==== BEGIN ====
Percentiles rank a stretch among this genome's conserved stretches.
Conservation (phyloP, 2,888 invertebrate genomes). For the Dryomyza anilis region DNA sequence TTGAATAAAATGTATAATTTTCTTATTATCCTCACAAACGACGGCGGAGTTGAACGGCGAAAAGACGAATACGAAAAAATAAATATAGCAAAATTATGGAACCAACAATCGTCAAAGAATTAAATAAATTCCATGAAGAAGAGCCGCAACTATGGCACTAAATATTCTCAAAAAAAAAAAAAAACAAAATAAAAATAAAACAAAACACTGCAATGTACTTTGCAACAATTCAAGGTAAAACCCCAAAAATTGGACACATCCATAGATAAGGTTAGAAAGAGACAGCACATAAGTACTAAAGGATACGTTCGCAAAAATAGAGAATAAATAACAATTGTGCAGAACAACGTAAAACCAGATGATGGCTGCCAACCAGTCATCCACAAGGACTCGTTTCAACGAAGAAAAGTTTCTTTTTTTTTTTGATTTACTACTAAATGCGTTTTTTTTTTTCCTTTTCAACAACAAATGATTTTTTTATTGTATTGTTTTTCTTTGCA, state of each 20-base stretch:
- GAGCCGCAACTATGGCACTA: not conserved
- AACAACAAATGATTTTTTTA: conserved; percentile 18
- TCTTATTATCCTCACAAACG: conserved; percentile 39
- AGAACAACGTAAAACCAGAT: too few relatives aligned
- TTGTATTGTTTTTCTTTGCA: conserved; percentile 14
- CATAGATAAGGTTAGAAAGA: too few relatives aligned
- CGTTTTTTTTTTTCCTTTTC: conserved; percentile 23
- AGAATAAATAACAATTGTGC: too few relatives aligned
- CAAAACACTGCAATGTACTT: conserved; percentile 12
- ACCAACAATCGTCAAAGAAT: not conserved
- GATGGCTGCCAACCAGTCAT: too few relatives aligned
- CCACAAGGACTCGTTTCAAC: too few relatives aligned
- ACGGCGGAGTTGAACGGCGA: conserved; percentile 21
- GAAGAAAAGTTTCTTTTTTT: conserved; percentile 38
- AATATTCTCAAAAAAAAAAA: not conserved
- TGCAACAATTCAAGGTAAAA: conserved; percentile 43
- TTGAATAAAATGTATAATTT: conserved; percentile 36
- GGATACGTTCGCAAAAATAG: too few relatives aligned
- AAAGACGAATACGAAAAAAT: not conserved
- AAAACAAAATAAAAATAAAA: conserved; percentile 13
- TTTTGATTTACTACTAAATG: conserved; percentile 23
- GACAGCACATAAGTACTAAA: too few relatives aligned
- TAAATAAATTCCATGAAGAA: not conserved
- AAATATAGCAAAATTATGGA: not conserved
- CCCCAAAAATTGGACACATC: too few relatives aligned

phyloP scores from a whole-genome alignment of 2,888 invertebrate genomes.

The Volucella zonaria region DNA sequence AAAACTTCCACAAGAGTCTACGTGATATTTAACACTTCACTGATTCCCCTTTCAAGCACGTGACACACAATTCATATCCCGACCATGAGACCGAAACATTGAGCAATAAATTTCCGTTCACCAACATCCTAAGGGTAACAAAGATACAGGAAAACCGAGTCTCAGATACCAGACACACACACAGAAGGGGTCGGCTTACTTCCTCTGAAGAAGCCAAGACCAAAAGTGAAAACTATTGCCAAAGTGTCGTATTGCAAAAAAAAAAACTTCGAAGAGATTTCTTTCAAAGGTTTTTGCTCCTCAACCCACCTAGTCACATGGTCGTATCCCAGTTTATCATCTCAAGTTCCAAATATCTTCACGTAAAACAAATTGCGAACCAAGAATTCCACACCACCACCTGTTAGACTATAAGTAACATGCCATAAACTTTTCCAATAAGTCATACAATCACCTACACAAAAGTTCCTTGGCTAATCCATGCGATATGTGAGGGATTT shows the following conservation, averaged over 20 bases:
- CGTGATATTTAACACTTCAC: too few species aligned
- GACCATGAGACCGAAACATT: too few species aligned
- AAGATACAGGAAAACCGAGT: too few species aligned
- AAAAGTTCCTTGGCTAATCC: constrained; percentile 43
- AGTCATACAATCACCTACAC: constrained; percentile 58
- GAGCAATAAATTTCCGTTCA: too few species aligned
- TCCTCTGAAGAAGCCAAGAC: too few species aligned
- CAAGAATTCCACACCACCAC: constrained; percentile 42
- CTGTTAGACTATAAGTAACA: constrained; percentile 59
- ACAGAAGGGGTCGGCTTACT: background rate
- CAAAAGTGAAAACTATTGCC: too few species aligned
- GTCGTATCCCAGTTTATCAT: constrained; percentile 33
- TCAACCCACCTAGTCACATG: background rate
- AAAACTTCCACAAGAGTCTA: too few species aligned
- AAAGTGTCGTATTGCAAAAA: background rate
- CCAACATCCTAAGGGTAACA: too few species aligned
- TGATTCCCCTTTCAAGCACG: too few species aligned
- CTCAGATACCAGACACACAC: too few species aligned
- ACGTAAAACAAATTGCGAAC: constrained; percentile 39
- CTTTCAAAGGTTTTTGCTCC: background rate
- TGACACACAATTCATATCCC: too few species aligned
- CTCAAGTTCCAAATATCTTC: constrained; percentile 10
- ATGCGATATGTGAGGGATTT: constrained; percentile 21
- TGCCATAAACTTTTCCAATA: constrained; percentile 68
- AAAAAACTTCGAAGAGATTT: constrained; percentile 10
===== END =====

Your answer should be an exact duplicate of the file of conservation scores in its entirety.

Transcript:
Percentiles rank a stretch among this genome's conserved stretches.
Conservation (phyloP, 2,888 invertebrate genomes). For the Dryomyza anilis region DNA sequence TTGAATAAAATGTATAATTTTCTTATTATCCTCACAAACGACGGCGGAGTTGAACGGCGAAAAGACGAATACGAAAAAATAAATATAGCAAAATTATGGAACCAACAATCGTCAAAGAATTAAATAAATTCCATGAAGAAGAGCCGCAACTATGGCACTAAATATTCTCAAAAAAAAAAAAAAACAAAATAAAAATAAAACAAAACACTGCAATGTACTTTGCAACAATTCAAGGTAAAACCCCAAAAATTGGACACATCCATAGATAAGGTTAGAAAGAGACAGCACATAAGTACTAAAGGATACGTTCGCAAAAATAGAGAATAAATAACAATTGTGCAGAACAACGTAAAACCAGATGATGGCTGCCAACCAGTCATCCACAAGGACTCGTTTCAACGAAGAAAAGTTTCTTTTTTTTTTTGATTTACTACTAAATGCGTTTTTTTTTTTCCTTTTCAACAACAAATGATTTTTTTATTGTATTGTTTTTCTTTGCA, state of each 20-base stretch:
- GAGCCGCAACTATGGCACTA: not conserved
- AACAACAAATGATTTTTTTA: conserved; percentile 18
- TCTTATTATCCTCACAAACG: conserved; percentile 39
- AGAACAACGTAAAACCAGAT: too few relatives aligned
- TTGTATTGTTTTTCTTTGCA: conserved; percentile 14
- CATAGATAAGGTTAGAAAGA: too few relatives aligned
- CGTTTTTTTTTTTCCTTTTC: conserved; percentile 23
- AGAATAAATAACAATTGTGC: too few relatives aligned
- CAAAACACTGCAATGTACTT: conserved; percentile 12
- ACCAACAATCGTCAAAGAAT: not conserved
- GATGGCTGCCAACCAGTCAT: too few relatives aligned
- CCACAAGGACTCGTTTCAAC: too few relatives aligned
- ACGGCGGAGTTGAACGGCGA: conserved; percentile 21
- GAAGAAAAGTTTCTTTTTTT: conserved; percentile 38
- AATATTCTCAAAAAAAAAAA: not conserved
- TGCAACAATTCAAGGTAAAA: conserved; percentile 43
- TTGAATAAAATGTATAATTT: conserved; percentile 36
- GGATACGTTCGCAAAAATAG: too few relatives aligned
- AAAGACGAATACGAAAAAAT: not conserved
- AAAACAAAATAAAAATAAAA: conserved; percentile 13
- TTTTGATTTACTACTAAATG: conserved; percentile 23
- GACAGCACATAAGTACTAAA: too few relatives aligned
- TAAATAAATTCCATGAAGAA: not conserved
- AAATATAGCAAAATTATGGA: not conserved
- CCCCAAAAATTGGACACATC: too few relatives aligned

phyloP scores from a whole-genome alignment of 2,888 invertebrate genomes.

The Volucella zonaria region DNA sequence AAAACTTCCACAAGAGTCTACGTGATATTTAACACTTCACTGATTCCCCTTTCAAGCACGTGACACACAATTCATATCCCGACCATGAGACCGAAACATTGAGCAATAAATTTCCGTTCACCAACATCCTAAGGGTAACAAAGATACAGGAAAACCGAGTCTCAGATACCAGACACACACACAGAAGGGGTCGGCTTACTTCCTCTGAAGAAGCCAAGACCAAAAGTGAAAACTATTGCCAAAGTGTCGTATTGCAAAAAAAAAAACTTCGAAGAGATTTCTTTCAAAGGTTTTTGCTCCTCAACCCACCTAGTCACATGGTCGTATCCCAGTTTATCATCTCAAGTTCCAAATATCTTCACGTAAAACAAATTGCGAACCAAGAATTCCACACCACCACCTGTTAGACTATAAGTAACATGCCATAAACTTTTCCAATAAGTCATACAATCACCTACACAAAAGTTCCTTGGCTAATCCATGCGATATGTGAGGGATTT shows the following conservation, averaged over 20 bases:
- CGTGATATTTAACACTTCAC: too few species aligned
- GACCATGAGACCGAAACATT: too few species aligned
- AAGATACAGGAAAACCGAGT: too few species aligned
- AAAAGTTCCTTGGCTAATCC: constrained; percentile 43
- AGTCATACAATCACCTACAC: constrained; percentile 58
- GAGCAATAAATTTCCGTTCA: too few species aligned
- TCCTCTGAAGAAGCCAAGAC: too few species aligned
- CAAGAATTCCACACCACCAC: constrained; percentile 42
- CTGTTAGACTATAAGTAACA: constrained; percentile 59
- ACAGAAGGGGTCGGCTTACT: background rate
- CAAAAGTGAAAACTATTGCC: too few species aligned
- GTCGTATCCCAGTTTATCAT: constrained; percentile 33
- TCAACCCACCTAGTCACATG: background rate
- AAAACTTCCACAAGAGTCTA: too few species aligned
- AAAGTGTCGTATTGCAAAAA: background rate
- CCAACATCCTAAGGGTAACA: too few species aligned
- TGATTCCCCTTTCAAGCACG: too few species aligned
- CTCAGATACCAGACACACAC: too few species aligned
- ACGTAAAACAAATTGCGAAC: constrained; percentile 39
- CTTTCAAAGGTTTTTGCTCC: background rate
- TGACACACAATTCATATCCC: too few species aligned
- CTCAAGTTCCAAATATCTTC: constrained; percentile 10
- ATGCGATATGTGAGGGATTT: constrained; percentile 21
- TGCCATAAACTTTTCCAATA: constrained; percentile 68
- AAAAAACTTCGAAGAGATTT: constrained; percentile 10